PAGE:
Reviews of environmental contamination and toxicology

Enantiomeric enrichment of chiral pesticides in the environment.

PMID 11776751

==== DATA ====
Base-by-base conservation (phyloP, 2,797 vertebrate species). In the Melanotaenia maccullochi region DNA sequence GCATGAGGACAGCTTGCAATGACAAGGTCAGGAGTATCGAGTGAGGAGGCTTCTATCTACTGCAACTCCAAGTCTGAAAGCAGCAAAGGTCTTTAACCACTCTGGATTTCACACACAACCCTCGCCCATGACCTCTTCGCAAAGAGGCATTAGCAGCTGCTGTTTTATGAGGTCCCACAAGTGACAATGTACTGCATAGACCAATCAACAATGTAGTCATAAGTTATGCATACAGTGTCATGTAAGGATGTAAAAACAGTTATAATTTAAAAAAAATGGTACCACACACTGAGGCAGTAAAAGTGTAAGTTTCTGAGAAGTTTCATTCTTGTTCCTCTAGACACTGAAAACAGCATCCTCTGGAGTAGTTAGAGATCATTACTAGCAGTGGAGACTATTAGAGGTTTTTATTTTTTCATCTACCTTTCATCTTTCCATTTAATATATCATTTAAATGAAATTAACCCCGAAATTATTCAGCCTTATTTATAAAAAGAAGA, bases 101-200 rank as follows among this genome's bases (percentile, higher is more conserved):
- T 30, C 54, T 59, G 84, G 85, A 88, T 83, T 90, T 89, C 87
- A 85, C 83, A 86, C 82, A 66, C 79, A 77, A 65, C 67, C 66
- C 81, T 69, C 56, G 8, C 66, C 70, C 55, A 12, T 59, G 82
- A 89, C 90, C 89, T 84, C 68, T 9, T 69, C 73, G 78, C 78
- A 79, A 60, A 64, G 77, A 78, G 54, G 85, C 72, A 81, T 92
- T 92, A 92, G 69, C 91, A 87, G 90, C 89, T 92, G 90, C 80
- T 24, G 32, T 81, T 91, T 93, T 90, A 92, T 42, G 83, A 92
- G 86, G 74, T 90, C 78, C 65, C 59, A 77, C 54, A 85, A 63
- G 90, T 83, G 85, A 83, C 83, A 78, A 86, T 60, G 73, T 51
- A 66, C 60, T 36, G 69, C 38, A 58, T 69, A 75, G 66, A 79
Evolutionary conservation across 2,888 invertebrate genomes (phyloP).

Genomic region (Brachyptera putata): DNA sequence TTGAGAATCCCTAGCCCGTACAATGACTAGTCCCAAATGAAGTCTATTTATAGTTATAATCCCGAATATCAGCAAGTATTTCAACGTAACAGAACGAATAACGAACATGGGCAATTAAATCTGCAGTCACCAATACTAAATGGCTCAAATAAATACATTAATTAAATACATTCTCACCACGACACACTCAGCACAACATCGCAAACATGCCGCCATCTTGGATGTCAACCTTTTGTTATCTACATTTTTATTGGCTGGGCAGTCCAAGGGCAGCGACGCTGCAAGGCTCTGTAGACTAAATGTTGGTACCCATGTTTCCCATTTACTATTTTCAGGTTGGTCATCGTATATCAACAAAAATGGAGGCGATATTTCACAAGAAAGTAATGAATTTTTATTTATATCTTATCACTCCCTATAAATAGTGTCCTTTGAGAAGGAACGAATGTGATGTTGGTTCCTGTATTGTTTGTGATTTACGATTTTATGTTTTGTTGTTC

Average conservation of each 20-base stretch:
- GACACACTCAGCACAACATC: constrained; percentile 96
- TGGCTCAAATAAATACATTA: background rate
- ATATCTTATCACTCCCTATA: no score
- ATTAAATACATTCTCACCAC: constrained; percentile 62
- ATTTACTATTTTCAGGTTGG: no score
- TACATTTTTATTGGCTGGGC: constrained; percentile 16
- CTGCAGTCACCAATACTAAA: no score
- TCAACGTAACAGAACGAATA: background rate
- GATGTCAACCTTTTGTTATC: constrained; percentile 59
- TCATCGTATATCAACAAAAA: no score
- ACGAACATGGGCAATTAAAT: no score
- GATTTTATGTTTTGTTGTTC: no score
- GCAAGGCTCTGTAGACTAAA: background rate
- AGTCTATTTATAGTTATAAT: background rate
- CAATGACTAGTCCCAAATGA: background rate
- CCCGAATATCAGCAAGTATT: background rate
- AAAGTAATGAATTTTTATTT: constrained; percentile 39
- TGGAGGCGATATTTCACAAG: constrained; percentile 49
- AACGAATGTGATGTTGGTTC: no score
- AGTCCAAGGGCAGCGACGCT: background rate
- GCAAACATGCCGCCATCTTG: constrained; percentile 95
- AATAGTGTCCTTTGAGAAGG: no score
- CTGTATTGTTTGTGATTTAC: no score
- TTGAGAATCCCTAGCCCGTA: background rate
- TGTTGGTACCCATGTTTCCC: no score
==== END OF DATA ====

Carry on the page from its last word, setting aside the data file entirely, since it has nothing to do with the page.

Enantiomer fractions (EFs) of chiral compounds have been used to explain the mechanisms of enantiomer enrichment in air, soil, water, and biota. The EFs were calculated from enantiomeric ratios (ERs) of chiral compounds measured by researchers during the past 10 years. Six compounds were selected from different abiotic and biotic compartments: alpha-hexachlorocyclohexane (alpha-HCH), mecoprop, cis-chlordane (CC), trans-chlordane (TC), heptachlor exo-epoxide (HEPX), and oxychlordane (OXY). The EF was used as a general descriptor for enantiomer enrichment. In environmental compartments the EFs of chiral pesticides deviated from those of the racemic composition (EF = 0.5). The deviations from EF = 0.5 in the different compartments show similar patterns for several compounds, i.e., air < water < soil < biota. In biota the order was lower trophic level < higher trophic level and liver or kidney tissue < brain tissue. Explanations for stereoselective behavior were found in pharmacology and brain research. The enantiomeric enrichments in environmental compartments were visualized in a general scheme applicable to other persistent chiral compounds. The mechanisms of enantiomer enrichment were conceptualized by a hypothetical model of a chiral machine (enzymatic degradation) and a chiral guard (stereospecific efflux). Environmental regulation authorities should treat chiral pesticides as a composition of enantiomers because biotic processes handle enantiomers as separate chemical entities.